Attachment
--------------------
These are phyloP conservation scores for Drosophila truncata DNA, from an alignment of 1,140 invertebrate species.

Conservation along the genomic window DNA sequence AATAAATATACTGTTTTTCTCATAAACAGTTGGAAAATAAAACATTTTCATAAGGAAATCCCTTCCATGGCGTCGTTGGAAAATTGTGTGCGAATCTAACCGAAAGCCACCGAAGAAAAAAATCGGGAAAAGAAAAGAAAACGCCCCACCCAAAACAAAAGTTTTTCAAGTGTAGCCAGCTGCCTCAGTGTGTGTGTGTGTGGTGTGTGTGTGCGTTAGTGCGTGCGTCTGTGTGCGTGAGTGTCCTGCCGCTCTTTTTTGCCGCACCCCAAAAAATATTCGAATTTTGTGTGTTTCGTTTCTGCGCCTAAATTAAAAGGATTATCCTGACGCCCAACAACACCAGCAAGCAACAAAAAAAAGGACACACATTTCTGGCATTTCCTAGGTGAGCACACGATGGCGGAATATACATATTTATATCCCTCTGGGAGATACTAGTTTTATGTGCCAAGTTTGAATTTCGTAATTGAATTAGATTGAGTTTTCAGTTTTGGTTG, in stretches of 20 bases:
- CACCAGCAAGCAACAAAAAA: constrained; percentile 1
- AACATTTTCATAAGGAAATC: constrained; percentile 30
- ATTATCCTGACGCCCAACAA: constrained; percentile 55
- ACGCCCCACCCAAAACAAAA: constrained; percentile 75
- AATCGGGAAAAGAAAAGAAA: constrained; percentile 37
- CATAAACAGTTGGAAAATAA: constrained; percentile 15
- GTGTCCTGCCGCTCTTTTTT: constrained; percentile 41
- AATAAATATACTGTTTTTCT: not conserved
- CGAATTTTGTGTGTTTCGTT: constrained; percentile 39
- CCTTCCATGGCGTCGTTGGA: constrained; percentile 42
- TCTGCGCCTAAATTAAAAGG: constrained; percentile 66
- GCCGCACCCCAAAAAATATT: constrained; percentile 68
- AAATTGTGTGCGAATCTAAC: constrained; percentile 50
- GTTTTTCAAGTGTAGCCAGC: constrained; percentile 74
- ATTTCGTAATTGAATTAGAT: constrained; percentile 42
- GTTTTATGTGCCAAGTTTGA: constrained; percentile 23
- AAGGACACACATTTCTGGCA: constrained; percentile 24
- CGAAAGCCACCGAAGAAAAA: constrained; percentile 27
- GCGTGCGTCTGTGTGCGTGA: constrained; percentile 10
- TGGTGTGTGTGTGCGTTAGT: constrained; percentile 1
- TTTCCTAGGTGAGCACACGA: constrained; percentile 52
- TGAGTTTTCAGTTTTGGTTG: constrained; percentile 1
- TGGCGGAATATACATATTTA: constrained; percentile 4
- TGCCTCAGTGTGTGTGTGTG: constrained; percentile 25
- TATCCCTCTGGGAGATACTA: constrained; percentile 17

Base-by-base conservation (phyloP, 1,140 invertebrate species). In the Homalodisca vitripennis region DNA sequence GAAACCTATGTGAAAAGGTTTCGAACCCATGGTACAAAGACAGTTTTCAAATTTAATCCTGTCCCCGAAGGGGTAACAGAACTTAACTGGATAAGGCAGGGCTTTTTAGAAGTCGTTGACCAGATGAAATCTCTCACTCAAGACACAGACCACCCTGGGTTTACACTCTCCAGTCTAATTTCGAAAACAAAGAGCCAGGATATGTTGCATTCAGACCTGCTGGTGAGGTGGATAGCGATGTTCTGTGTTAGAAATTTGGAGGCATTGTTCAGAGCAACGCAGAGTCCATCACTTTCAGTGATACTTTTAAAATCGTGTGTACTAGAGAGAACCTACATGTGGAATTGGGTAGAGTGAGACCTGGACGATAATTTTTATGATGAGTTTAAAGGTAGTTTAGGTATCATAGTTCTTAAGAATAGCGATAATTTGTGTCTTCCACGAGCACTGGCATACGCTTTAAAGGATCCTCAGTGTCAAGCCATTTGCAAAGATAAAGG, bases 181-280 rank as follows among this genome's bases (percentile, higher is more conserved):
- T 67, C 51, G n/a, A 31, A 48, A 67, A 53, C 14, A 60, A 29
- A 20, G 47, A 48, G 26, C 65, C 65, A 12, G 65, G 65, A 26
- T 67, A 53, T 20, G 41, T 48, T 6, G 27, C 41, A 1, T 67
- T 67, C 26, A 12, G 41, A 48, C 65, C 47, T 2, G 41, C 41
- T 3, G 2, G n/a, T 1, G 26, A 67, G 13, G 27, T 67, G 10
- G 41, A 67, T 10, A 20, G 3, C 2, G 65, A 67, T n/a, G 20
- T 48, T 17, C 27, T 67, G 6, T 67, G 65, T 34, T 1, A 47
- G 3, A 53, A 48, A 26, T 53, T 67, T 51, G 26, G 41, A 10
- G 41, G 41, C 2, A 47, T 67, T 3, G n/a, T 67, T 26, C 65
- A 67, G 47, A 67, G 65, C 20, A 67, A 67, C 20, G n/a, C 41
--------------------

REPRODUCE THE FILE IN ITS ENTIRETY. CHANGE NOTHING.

These are phyloP conservation scores for Drosophila truncata DNA, from an alignment of 1,140 invertebrate species.

Conservation along the genomic window DNA sequence AATAAATATACTGTTTTTCTCATAAACAGTTGGAAAATAAAACATTTTCATAAGGAAATCCCTTCCATGGCGTCGTTGGAAAATTGTGTGCGAATCTAACCGAAAGCCACCGAAGAAAAAAATCGGGAAAAGAAAAGAAAACGCCCCACCCAAAACAAAAGTTTTTCAAGTGTAGCCAGCTGCCTCAGTGTGTGTGTGTGTGGTGTGTGTGTGCGTTAGTGCGTGCGTCTGTGTGCGTGAGTGTCCTGCCGCTCTTTTTTGCCGCACCCCAAAAAATATTCGAATTTTGTGTGTTTCGTTTCTGCGCCTAAATTAAAAGGATTATCCTGACGCCCAACAACACCAGCAAGCAACAAAAAAAAGGACACACATTTCTGGCATTTCCTAGGTGAGCACACGATGGCGGAATATACATATTTATATCCCTCTGGGAGATACTAGTTTTATGTGCCAAGTTTGAATTTCGTAATTGAATTAGATTGAGTTTTCAGTTTTGGTTG, in stretches of 20 bases:
- CACCAGCAAGCAACAAAAAA: constrained; percentile 1
- AACATTTTCATAAGGAAATC: constrained; percentile 30
- ATTATCCTGACGCCCAACAA: constrained; percentile 55
- ACGCCCCACCCAAAACAAAA: constrained; percentile 75
- AATCGGGAAAAGAAAAGAAA: constrained; percentile 37
- CATAAACAGTTGGAAAATAA: constrained; percentile 15
- GTGTCCTGCCGCTCTTTTTT: constrained; percentile 41
- AATAAATATACTGTTTTTCT: not conserved
- CGAATTTTGTGTGTTTCGTT: constrained; percentile 39
- CCTTCCATGGCGTCGTTGGA: constrained; percentile 42
- TCTGCGCCTAAATTAAAAGG: constrained; percentile 66
- GCCGCACCCCAAAAAATATT: constrained; percentile 68
- AAATTGTGTGCGAATCTAAC: constrained; percentile 50
- GTTTTTCAAGTGTAGCCAGC: constrained; percentile 74
- ATTTCGTAATTGAATTAGAT: constrained; percentile 42
- GTTTTATGTGCCAAGTTTGA: constrained; percentile 23
- AAGGACACACATTTCTGGCA: constrained; percentile 24
- CGAAAGCCACCGAAGAAAAA: constrained; percentile 27
- GCGTGCGTCTGTGTGCGTGA: constrained; percentile 10
- TGGTGTGTGTGTGCGTTAGT: constrained; percentile 1
- TTTCCTAGGTGAGCACACGA: constrained; percentile 52
- TGAGTTTTCAGTTTTGGTTG: constrained; percentile 1
- TGGCGGAATATACATATTTA: constrained; percentile 4
- TGCCTCAGTGTGTGTGTGTG: constrained; percentile 25
- TATCCCTCTGGGAGATACTA: constrained; percentile 17

Base-by-base conservation (phyloP, 1,140 invertebrate species). In the Homalodisca vitripennis region DNA sequence GAAACCTATGTGAAAAGGTTTCGAACCCATGGTACAAAGACAGTTTTCAAATTTAATCCTGTCCCCGAAGGGGTAACAGAACTTAACTGGATAAGGCAGGGCTTTTTAGAAGTCGTTGACCAGATGAAATCTCTCACTCAAGACACAGACCACCCTGGGTTTACACTCTCCAGTCTAATTTCGAAAACAAAGAGCCAGGATATGTTGCATTCAGACCTGCTGGTGAGGTGGATAGCGATGTTCTGTGTTAGAAATTTGGAGGCATTGTTCAGAGCAACGCAGAGTCCATCACTTTCAGTGATACTTTTAAAATCGTGTGTACTAGAGAGAACCTACATGTGGAATTGGGTAGAGTGAGACCTGGACGATAATTTTTATGATGAGTTTAAAGGTAGTTTAGGTATCATAGTTCTTAAGAATAGCGATAATTTGTGTCTTCCACGAGCACTGGCATACGCTTTAAAGGATCCTCAGTGTCAAGCCATTTGCAAAGATAAAGG, bases 181-280 rank as follows among this genome's bases (percentile, higher is more conserved):
- T 67, C 51, G n/a, A 31, A 48, A 67, A 53, C 14, A 60, A 29
- A 20, G 47, A 48, G 26, C 65, C 65, A 12, G 65, G 65, A 26
- T 67, A 53, T 20, G 41, T 48, T 6, G 27, C 41, A 1, T 67
- T 67, C 26, A 12, G 41, A 48, C 65, C 47, T 2, G 41, C 41
- T 3, G 2, G n/a, T 1, G 26, A 67, G 13, G 27, T 67, G 10
- G 41, A 67, T 10, A 20, G 3, C 2, G 65, A 67, T n/a, G 20
- T 48, T 17, C 27, T 67, G 6, T 67, G 65, T 34, T 1, A 47
- G 3, A 53, A 48, A 26, T 53, T 67, T 51, G 26, G 41, A 10
- G 41, G 41, C 2, A 47, T 67, T 3, G n/a, T 67, T 26, C 65
- A 67, G 47, A 67, G 65, C 20, A 67, A 67, C 20, G n/a, C 41